21. A different thought. I’ve been reading Georgette Heyer novels lately, (set in the 1700s and 1800s in England and France) and it struck me in thinking about this crap, crap ‘research’ piece, how all the (handsome, dashing, devil-may-care) uppercrust male heroes tend to have a Very Loyal Man who won’t let Anyone Else touch His Lordship’s Boots. They iron, they pack, they choose outfits… yet they’re all very manly men, the heroes and the servants.
    Funny how we got from the time of servants and men being perfectly able to iron own shirts, shine boots, choose fabulous outfits (the Hero can do all these things too, just not as fabulously as his indispensible ‘man’) to ‘omg womenz skillz r dyin out’!

  22. Good point Hendo. Also the numerous ex-navy or current navy personnel whose ironing skills really put mine to shame. I can’t imagine Bertie without his Jeeves, Poirot without his George, Inspector Clouseau without his Cato, Batman without his Alfred. “Female skills’ indeed! British army officers didn’t take their wives to war they had batmen to polish their boots and shine their buttons.

  23. As it happens, Hendo, my 5 times great grandfather WAS a valet in a ducal household – it was actually not regarded as a’menial’ position, more of an ‘executive’ in the household. And a LOT of the actual work on His Lordships boots’n’duds was actually done by the ‘menials’ under the fierce scrutiny and supervision of the ‘man’, who then presented the results to ‘the boss’, who did not really know or care who had done it.
    Having said that, the relationship between master and man could be a very strong one, and my ancestor’s duke thought so highly of him, that he sponsored and educated his eldest son.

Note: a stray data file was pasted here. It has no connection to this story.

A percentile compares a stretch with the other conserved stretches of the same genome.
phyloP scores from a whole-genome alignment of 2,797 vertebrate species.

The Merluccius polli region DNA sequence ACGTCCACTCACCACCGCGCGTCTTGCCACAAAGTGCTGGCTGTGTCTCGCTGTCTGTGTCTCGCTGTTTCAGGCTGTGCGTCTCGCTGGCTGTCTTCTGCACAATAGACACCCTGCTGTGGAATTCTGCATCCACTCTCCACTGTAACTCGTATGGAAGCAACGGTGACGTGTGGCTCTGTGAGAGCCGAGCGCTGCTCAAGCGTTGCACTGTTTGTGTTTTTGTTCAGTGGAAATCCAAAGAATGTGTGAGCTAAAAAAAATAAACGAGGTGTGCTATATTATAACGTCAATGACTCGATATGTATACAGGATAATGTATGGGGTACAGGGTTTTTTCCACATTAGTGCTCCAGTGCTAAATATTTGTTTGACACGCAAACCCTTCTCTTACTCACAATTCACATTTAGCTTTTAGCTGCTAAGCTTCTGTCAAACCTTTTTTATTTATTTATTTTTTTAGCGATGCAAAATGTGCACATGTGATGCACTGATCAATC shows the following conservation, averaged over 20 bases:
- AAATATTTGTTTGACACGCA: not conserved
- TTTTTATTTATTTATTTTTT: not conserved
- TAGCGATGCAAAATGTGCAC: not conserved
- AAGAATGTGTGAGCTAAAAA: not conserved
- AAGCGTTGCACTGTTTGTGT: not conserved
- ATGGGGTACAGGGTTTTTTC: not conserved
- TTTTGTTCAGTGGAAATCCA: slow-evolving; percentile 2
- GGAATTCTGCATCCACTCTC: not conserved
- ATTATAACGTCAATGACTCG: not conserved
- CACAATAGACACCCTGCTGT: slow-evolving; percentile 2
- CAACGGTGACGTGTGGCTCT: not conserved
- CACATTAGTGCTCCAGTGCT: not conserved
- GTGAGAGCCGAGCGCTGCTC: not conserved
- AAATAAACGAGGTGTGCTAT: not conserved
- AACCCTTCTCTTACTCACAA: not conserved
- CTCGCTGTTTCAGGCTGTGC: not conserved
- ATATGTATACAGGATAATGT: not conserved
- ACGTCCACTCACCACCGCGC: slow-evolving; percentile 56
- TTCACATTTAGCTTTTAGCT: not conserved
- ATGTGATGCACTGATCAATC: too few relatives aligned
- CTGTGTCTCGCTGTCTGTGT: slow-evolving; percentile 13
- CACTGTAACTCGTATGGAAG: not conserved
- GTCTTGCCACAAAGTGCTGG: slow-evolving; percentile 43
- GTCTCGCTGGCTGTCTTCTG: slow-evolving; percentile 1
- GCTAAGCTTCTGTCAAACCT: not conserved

Master and man were also deeply involved in the running and organisation of the local Militia, so grandfather was as much aide de camp as valet.
    Gae, in Callala Bay

  24. I’m a Gen Y woman. I can’t sew, knit, crochet or garden. My chilies died horribly, and it looks like my rosemary will too. Thats right, I managed to kill rosemary.
    And honestly, I’m lost as to why I should care that I’ve “lost” (read: never acquired) these skills? They arent actually needed to be self-sufficient. It’s great if you can do all that, but I can’t, I don’t want to, and I don’t care.

  25. Great post.
    As a Gen X, I have dedicated my life to learning lost male skills, the kind I wouldn’t have been allowed to learn a couple of generations ago, like letterpress printing.
    My husband is dedicating himself to learning lost female skills, like jelly-making and the art of knitting at the football.
    Lots of fun, and I’m sure everyone else is doing their little bit to upend the dominant paradigm as well. Why be normal?

  26. &Duck, you are constructing the new normal, I hope.